Putative genes targeted by candidate miRNAs were predicted using the miRmap database (http://cegg.unige.ch/mirmap) (16). The search criteria of the putative targeted genes by miRNAs were ‘mice species’ and a miRmap score of >99.0. Potential miRNA interactions were also searched using the miRmap TargetScan (http://www.targetscan.org/vert_71/) and miRDB (http://www.mirdb.org/) databases.
Gene Ontology (GO) and Kyoto Encyclopedia of Genes and Genomes (KEGG) pathway database analysis
The functions of DEGs were studied by analyzing the genes of interest according to previous studies (11,12). The Database for Annotation, Visualization and Integrated Discovery (https://david.ncifcrf.gov/) was used to conduct GO and KEGG database analyses. Briefly, a panel of potential genes was classified into clusters of associated biological functions, signaling pathways and diseases by calculating the similarity of global annotation profiles using the agglomeration algorithm method.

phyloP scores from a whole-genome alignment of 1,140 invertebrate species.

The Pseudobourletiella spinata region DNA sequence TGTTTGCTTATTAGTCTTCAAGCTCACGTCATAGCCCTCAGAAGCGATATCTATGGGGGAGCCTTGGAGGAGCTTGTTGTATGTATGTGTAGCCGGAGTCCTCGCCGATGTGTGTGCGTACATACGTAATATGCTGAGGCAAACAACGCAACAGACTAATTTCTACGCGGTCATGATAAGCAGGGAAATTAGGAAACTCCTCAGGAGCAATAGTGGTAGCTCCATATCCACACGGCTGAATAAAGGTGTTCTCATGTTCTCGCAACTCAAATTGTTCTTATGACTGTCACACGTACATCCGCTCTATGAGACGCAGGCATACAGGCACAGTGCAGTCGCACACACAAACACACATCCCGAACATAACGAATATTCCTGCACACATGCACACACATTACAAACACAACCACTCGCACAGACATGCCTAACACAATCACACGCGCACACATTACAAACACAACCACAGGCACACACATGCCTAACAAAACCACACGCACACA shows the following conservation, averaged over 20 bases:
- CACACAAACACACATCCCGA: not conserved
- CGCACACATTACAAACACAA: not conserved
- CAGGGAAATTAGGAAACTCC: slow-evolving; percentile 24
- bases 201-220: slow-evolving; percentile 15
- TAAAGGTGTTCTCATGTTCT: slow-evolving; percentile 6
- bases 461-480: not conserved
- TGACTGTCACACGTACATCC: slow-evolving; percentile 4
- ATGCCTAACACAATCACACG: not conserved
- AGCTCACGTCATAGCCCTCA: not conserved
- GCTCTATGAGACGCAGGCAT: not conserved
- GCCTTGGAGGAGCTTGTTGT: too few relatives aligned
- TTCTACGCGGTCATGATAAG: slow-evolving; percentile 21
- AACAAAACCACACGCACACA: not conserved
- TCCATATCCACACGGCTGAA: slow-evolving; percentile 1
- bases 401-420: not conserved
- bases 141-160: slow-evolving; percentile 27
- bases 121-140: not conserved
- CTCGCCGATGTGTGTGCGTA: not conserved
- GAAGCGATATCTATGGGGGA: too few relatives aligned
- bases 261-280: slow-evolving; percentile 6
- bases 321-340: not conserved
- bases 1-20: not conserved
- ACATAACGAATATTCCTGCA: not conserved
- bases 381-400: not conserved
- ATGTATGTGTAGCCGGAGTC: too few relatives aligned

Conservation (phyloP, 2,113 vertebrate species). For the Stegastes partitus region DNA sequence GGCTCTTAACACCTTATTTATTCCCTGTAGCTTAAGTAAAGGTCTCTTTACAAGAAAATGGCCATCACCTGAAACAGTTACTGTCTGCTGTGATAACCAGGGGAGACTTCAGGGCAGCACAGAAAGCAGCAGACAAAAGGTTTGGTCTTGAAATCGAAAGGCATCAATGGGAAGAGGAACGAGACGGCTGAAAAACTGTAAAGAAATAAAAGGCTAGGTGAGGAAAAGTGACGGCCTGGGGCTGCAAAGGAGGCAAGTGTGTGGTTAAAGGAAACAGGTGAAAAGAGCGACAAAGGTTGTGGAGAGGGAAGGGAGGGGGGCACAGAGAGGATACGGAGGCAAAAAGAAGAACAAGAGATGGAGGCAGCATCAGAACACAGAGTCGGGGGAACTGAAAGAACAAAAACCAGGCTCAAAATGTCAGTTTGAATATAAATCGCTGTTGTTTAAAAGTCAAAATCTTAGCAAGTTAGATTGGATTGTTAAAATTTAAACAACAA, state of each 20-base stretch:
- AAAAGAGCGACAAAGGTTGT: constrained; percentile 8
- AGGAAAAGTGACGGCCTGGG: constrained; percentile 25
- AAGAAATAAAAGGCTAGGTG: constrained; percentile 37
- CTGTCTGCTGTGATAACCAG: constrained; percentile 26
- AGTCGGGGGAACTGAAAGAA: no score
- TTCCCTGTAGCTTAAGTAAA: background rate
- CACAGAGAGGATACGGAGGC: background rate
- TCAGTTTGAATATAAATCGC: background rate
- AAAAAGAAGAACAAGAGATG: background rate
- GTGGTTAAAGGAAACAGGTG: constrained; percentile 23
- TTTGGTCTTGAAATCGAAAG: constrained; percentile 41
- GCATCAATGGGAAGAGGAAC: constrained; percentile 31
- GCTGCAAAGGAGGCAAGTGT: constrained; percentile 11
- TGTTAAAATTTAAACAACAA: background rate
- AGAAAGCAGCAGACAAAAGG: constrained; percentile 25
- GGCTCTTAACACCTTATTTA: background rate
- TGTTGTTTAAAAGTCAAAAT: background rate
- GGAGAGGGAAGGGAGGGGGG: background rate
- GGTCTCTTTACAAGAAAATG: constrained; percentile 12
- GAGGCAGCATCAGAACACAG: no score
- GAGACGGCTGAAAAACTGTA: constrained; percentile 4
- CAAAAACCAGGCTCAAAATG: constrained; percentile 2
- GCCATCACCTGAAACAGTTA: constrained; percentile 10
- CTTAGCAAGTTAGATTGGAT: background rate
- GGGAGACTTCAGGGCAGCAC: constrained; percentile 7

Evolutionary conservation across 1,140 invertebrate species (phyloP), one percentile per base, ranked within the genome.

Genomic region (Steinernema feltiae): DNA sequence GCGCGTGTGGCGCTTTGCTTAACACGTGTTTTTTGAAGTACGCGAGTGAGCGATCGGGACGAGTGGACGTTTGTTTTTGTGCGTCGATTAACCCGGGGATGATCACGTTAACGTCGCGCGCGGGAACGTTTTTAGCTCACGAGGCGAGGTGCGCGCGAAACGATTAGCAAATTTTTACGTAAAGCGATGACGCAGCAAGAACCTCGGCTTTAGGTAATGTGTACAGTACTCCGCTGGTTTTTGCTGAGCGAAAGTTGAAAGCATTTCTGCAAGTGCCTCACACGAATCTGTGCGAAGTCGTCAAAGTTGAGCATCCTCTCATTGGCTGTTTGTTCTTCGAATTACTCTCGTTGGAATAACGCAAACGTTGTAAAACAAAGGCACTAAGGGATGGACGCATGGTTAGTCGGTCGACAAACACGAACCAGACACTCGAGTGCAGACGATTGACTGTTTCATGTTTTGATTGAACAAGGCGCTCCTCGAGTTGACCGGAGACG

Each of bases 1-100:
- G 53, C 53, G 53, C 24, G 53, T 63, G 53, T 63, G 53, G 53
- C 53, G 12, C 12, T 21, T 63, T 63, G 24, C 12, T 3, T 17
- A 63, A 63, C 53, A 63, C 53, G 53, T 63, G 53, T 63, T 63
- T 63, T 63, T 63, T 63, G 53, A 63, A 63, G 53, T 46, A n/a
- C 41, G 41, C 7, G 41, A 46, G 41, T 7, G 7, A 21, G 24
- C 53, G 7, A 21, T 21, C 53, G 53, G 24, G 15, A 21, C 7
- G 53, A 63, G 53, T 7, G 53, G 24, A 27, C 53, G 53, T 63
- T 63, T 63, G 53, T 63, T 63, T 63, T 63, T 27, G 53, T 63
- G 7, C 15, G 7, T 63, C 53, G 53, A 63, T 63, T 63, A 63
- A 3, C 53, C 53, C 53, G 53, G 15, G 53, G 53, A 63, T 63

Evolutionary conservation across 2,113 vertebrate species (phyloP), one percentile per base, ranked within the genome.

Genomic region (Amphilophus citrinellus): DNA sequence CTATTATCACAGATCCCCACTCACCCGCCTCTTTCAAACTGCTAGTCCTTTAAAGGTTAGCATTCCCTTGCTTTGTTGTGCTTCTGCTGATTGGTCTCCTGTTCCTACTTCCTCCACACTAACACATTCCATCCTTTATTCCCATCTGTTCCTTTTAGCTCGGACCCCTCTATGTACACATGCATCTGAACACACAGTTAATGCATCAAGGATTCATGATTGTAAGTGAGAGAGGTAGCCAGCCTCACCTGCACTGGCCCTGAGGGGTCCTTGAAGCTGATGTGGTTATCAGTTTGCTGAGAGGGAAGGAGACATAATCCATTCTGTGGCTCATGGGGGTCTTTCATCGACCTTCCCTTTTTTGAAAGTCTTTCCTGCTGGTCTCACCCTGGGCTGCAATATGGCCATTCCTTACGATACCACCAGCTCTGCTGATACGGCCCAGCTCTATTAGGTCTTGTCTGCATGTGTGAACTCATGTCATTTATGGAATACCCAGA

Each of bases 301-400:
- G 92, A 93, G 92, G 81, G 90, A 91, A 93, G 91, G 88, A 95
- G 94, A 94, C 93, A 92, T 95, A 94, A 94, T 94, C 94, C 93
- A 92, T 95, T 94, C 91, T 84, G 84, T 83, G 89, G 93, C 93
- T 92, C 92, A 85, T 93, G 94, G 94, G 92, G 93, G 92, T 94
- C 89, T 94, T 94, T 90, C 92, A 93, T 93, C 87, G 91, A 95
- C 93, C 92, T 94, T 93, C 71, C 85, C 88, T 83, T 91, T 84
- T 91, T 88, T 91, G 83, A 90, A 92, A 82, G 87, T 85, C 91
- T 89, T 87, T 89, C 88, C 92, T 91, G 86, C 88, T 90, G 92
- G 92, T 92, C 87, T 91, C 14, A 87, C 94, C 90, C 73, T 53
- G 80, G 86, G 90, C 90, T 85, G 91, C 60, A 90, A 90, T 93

Gene expression profiling and miRNA alterations in LLC-BMDCs versus normal BMDCs
The differentially downregulated (green spots, left panel) and upregulated (red spots, right panel) genes in the LLC-BMDCs versus normal-BMDCs were presented as a volcano plot (Fig. 2). A total of 820 genes with -log10 (P-value) >1.3 and >2 FC were chosen for further analyses (Fig. 2A). However, when using the following more stringent criteria: -log10 [q-value] >0.6 and FDR<0.25, only 139 genes were detected (Fig. 2B). Using the stringent criteria, too few genes were obtained to be analyzed.